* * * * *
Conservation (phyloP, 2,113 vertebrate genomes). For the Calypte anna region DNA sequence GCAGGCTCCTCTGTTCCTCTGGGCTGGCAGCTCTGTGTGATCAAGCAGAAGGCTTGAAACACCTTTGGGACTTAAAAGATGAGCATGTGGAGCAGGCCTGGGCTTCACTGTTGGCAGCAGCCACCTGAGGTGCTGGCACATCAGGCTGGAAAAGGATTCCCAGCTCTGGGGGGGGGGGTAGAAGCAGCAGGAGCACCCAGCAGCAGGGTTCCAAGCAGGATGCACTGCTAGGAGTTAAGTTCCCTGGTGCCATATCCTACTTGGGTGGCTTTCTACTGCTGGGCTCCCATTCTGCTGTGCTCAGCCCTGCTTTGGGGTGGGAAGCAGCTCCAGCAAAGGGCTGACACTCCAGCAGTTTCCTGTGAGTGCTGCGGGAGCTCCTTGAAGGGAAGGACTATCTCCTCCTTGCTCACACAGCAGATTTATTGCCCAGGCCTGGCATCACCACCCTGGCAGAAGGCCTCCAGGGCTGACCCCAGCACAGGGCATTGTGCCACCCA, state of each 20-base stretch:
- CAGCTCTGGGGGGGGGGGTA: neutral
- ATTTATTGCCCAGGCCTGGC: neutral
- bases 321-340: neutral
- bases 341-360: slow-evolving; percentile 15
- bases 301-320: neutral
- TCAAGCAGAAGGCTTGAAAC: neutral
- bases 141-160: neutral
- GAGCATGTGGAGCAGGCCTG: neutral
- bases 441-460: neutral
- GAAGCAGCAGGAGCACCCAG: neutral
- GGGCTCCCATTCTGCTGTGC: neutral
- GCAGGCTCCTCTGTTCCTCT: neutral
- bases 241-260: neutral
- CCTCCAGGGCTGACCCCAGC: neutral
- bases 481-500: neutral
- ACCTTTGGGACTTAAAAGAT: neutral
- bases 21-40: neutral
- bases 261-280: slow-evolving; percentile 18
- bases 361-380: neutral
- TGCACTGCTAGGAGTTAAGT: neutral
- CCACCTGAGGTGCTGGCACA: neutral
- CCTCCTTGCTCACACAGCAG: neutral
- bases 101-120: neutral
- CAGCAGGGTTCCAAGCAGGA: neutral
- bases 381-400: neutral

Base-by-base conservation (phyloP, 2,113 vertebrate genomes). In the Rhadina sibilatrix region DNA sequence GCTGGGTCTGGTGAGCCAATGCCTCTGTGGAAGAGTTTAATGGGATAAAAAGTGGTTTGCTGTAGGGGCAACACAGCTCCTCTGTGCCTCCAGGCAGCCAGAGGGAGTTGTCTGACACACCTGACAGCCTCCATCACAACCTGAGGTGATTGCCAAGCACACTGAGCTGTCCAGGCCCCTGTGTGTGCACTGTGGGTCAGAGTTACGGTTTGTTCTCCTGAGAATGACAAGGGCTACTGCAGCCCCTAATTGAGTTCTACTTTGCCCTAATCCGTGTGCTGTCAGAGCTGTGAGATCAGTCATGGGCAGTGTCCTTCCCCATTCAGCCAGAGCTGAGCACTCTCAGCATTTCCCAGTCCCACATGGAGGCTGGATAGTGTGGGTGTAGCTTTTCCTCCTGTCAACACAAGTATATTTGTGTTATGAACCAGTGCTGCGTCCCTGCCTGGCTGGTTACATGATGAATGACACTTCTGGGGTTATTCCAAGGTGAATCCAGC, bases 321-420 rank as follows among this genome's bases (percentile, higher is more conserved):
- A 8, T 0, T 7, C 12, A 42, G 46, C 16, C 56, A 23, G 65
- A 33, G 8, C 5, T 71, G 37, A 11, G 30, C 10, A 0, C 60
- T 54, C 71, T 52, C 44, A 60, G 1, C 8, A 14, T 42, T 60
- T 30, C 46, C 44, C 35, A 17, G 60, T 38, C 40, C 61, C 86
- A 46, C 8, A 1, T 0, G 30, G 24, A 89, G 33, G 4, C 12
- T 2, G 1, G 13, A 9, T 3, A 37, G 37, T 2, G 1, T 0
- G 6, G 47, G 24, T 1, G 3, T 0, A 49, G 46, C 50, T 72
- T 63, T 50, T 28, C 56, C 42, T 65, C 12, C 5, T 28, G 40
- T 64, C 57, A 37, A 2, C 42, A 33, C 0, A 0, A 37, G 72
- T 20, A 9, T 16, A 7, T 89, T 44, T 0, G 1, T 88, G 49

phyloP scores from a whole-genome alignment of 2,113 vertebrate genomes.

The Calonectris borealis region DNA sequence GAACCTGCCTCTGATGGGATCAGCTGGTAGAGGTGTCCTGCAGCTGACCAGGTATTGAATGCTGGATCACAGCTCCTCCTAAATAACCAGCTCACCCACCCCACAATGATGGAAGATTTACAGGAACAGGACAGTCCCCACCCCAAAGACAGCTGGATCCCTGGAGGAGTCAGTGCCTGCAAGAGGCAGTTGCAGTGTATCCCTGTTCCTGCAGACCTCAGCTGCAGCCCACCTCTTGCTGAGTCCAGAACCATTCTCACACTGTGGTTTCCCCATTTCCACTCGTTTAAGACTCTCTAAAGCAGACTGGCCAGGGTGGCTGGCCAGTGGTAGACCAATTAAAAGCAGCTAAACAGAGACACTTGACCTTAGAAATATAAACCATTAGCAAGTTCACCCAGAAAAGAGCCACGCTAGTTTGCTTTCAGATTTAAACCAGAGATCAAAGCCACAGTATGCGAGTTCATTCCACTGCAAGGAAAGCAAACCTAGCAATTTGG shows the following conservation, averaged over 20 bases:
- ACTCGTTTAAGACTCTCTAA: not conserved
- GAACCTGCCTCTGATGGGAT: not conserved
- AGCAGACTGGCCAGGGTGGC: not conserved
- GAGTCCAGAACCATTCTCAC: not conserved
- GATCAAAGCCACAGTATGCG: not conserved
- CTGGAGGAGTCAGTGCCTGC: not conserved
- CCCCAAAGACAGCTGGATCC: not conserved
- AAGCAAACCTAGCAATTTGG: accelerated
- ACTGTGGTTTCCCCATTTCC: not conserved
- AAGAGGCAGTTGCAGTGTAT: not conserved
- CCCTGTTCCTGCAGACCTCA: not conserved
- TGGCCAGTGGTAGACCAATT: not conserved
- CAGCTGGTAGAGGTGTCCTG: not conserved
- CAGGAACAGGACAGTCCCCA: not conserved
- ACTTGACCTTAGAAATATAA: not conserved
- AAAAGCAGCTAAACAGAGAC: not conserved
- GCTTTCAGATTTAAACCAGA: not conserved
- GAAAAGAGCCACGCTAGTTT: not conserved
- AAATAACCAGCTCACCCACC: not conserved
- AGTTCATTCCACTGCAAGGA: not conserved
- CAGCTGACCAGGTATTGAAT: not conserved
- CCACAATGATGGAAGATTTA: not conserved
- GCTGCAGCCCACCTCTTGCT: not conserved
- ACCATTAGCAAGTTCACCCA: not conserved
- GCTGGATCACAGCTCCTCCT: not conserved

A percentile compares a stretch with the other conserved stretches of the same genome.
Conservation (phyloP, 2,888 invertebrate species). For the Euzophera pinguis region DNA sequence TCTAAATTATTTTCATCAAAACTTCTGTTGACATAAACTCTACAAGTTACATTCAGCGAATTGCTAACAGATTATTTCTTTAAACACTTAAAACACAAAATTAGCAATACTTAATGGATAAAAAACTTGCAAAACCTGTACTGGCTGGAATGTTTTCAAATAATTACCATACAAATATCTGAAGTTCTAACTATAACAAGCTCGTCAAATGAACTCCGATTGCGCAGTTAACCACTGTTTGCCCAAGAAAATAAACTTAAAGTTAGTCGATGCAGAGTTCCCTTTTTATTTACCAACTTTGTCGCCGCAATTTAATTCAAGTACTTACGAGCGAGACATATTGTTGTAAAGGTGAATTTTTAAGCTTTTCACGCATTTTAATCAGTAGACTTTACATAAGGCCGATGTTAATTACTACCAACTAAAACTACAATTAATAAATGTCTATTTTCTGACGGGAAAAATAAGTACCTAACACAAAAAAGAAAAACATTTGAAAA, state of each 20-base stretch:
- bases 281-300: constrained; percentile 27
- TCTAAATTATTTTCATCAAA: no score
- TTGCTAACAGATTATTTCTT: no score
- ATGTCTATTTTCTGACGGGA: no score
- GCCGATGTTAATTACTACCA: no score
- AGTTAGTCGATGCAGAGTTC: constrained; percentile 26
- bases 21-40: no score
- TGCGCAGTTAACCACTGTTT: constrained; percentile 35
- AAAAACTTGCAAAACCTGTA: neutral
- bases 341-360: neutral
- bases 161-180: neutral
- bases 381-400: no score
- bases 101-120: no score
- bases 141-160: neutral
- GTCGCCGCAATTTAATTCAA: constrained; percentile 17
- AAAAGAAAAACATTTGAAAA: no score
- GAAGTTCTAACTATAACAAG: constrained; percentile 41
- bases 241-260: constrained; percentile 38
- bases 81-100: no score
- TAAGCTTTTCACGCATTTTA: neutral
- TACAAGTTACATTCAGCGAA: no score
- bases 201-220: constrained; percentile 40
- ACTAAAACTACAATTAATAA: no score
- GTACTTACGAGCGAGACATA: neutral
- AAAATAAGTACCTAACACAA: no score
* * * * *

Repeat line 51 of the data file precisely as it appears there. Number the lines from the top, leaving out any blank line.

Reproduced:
- TGGCCAGTGGTAGACCAATT: not conserved